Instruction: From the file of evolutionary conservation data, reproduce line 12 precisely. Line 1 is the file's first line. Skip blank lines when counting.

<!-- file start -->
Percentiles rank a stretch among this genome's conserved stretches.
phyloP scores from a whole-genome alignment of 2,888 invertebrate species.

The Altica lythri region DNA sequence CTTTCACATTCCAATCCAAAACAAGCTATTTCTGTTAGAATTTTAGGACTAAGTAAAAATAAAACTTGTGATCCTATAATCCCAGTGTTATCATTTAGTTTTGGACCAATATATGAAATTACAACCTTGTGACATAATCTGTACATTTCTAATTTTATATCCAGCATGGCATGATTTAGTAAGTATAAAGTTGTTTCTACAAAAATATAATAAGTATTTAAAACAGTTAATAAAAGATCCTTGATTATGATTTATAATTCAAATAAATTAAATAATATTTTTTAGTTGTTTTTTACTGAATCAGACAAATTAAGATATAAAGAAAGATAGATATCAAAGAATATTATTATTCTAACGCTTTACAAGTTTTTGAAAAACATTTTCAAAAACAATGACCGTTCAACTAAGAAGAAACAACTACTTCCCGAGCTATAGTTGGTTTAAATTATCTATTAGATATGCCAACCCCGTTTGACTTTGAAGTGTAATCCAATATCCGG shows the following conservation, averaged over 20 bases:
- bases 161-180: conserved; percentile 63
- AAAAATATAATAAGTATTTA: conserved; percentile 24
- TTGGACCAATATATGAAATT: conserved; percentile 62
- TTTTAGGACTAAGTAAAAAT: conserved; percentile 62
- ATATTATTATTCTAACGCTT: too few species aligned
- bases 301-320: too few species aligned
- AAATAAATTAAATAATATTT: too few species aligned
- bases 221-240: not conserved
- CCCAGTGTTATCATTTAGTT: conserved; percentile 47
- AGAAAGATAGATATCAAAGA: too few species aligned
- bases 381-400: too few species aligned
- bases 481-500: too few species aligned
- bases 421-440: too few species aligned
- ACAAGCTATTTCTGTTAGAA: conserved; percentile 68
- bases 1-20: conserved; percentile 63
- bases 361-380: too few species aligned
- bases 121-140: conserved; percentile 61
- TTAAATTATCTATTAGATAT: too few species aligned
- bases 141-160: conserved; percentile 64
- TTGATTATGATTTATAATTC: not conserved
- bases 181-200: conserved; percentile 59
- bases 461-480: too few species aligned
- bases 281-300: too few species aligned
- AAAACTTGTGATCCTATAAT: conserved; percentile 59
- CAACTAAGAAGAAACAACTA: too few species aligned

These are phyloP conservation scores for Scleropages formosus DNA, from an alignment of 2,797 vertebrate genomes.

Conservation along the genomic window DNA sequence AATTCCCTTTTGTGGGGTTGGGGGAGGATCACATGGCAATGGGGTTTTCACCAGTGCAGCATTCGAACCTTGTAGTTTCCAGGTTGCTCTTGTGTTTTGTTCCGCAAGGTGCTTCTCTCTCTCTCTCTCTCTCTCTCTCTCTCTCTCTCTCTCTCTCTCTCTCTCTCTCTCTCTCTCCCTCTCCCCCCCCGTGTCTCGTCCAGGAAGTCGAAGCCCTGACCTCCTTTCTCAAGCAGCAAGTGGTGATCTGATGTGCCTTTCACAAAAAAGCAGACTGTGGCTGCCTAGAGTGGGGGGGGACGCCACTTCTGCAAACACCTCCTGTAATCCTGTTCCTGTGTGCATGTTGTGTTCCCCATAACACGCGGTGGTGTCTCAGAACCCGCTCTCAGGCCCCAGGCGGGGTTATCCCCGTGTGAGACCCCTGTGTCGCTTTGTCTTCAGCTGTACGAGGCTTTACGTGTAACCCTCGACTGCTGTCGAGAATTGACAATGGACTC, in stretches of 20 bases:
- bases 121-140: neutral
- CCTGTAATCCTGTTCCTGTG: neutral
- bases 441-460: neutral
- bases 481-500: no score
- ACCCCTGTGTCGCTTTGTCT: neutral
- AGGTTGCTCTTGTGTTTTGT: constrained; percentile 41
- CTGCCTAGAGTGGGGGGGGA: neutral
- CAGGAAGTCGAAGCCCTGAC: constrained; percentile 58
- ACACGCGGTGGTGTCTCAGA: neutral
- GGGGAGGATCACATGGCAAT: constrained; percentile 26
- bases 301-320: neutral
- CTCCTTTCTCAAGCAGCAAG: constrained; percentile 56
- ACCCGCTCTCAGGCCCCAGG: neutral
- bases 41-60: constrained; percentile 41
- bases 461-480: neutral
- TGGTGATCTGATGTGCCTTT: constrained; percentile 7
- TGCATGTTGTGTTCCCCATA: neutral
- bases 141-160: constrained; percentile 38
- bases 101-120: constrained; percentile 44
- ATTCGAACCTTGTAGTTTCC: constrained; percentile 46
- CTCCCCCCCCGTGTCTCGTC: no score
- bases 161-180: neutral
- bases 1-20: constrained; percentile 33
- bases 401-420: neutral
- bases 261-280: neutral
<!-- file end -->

- CCCAGTGTTATCATTTAGTT: conserved; percentile 47